If the plot is what interests them, they can follow it. If the setting is interesting, and the designer knew to embrace this, they can sit by a lake and fish for a while before they progress. And what’s wonderful is they can play the game one way, then hit reset and play it the other. In a game, there are no missed opportunities.

These are the tools I think we shouldn’t neglect. Story is king in most other art forms, but I don’t think most stories are well-suited to their medium. Since game makers are still discovering what games are and what they will become, we have the freedom to really explore this space, something that most other forms stopped doing in any widespread way a long time ago. Let’s explore every road.

miscellaneous updates

We’ve got the first attempt at how the camera is going to work; it’s a little crusty right now so I’ll share a SWF when we clean it up a bit (I owe Fareed some notes about the tuning). Loren showed me a breakdown of how he did some of the lo-res art for his upcoming Tin Can Knight, so I’m trying to get him to make a blog out of it and I’ll link to it when/if he does. And I’ve been putting all of the planned design for episode 1 into a full-on design document for the first time! It’s been in my head/in 4 different notebooks for months, parts of it for years. Laying it out in order is giving me a lot of ideas, and leading to some refinement. Things are starting to come together.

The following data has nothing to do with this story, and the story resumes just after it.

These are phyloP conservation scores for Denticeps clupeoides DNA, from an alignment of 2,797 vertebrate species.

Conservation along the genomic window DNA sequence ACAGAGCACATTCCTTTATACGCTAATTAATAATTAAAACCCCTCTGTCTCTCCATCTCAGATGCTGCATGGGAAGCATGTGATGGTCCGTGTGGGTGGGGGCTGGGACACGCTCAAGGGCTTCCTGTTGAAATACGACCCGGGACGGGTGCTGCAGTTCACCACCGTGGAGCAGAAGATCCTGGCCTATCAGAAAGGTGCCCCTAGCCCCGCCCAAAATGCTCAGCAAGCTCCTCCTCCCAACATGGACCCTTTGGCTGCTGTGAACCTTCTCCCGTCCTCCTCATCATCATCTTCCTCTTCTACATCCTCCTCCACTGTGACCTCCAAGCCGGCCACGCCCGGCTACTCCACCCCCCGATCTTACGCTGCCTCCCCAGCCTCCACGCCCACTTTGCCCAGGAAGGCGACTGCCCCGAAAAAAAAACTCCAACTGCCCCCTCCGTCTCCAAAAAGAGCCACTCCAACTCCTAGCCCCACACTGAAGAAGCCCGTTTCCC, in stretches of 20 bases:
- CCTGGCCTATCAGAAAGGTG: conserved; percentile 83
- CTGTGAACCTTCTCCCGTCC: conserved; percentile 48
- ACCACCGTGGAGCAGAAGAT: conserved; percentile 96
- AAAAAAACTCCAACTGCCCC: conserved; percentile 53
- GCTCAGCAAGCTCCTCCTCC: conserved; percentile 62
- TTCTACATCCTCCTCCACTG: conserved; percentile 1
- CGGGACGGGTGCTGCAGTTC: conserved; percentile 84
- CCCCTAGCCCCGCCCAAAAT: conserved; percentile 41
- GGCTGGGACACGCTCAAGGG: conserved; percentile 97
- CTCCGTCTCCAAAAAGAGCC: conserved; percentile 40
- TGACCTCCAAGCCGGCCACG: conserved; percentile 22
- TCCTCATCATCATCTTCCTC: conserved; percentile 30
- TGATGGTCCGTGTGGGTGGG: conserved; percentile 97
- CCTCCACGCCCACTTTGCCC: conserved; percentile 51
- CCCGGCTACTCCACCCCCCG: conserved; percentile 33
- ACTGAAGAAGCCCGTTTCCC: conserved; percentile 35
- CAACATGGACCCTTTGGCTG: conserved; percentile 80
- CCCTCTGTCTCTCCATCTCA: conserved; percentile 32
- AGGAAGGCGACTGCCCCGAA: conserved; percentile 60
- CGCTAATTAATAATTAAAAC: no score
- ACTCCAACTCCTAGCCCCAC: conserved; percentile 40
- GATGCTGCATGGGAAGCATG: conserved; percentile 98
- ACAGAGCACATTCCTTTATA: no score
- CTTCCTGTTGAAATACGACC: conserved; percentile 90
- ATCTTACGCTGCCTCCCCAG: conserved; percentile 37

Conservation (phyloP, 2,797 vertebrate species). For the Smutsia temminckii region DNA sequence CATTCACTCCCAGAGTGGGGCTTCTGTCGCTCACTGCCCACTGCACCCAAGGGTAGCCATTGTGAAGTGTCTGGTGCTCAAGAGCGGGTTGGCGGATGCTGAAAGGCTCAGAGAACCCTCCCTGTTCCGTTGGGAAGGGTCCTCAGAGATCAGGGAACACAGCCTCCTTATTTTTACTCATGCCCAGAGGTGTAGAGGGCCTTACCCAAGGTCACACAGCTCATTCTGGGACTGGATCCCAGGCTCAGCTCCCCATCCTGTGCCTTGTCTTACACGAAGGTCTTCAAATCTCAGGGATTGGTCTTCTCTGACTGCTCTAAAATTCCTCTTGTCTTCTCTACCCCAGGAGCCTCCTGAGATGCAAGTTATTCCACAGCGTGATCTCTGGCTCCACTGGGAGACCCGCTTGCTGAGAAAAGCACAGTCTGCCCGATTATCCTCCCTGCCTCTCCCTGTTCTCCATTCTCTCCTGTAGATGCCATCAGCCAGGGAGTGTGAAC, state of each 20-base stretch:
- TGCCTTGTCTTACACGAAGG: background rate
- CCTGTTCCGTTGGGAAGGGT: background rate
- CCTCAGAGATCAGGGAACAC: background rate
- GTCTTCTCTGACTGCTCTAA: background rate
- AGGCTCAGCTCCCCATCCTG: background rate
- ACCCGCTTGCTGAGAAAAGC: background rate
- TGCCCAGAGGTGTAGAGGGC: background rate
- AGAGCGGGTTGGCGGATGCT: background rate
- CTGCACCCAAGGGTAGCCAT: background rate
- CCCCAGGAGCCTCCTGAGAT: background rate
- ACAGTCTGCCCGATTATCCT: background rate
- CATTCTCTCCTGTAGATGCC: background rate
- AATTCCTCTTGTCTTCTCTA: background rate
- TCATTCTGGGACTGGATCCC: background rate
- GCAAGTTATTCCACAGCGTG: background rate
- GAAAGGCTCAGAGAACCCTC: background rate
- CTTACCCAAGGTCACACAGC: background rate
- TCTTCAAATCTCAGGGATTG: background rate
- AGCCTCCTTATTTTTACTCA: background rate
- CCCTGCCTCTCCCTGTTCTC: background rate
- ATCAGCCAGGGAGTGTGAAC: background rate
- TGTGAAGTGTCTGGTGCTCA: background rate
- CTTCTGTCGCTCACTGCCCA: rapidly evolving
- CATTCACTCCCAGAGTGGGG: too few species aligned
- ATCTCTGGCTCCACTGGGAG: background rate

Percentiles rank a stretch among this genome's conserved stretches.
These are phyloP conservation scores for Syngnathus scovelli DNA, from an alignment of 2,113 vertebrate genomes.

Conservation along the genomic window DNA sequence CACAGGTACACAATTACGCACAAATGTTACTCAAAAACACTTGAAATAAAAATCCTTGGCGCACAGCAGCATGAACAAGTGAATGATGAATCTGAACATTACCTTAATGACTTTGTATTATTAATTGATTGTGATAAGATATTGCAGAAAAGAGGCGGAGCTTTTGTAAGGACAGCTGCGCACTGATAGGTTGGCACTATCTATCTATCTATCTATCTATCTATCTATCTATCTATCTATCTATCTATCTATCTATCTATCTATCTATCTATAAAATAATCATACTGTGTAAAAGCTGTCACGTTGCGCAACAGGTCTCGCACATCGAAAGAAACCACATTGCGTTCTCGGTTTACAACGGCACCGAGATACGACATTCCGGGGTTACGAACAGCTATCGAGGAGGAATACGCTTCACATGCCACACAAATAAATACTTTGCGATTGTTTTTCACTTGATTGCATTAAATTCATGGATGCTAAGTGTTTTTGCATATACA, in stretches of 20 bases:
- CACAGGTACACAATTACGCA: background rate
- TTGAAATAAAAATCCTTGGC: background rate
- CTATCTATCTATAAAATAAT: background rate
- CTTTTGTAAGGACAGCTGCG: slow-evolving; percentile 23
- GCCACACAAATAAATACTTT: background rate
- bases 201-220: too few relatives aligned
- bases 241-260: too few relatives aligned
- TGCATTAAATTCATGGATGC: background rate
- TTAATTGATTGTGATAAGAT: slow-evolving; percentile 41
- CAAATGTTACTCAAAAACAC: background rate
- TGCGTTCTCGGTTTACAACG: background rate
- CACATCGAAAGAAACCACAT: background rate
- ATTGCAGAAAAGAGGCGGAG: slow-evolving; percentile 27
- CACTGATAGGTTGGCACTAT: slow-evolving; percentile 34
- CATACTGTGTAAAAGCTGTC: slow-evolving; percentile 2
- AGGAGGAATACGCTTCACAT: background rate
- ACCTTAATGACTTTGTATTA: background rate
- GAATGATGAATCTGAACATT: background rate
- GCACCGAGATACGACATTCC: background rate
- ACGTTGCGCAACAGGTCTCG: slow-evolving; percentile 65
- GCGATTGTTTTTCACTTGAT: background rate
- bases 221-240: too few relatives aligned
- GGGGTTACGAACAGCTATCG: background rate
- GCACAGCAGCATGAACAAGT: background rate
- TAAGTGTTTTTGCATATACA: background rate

As AmeriCorps draws to a close, I’m facing the prospect of a summer where I could be working about 15 hours a week, which would make OEM my full-time gig and my day job just the thing that covers my rent (should really move to Boston and get free health insurance someday…). I have a few ideas in the pipeline that could negate the need to work a day job at all, but I won’t announce that til I know if it’s happening at all.

I’m posting about story today because it’s possible you’ll hear my voice in tonight’s TIGRadio; I submitted an audio essay. Tune in and find out, I know I will be.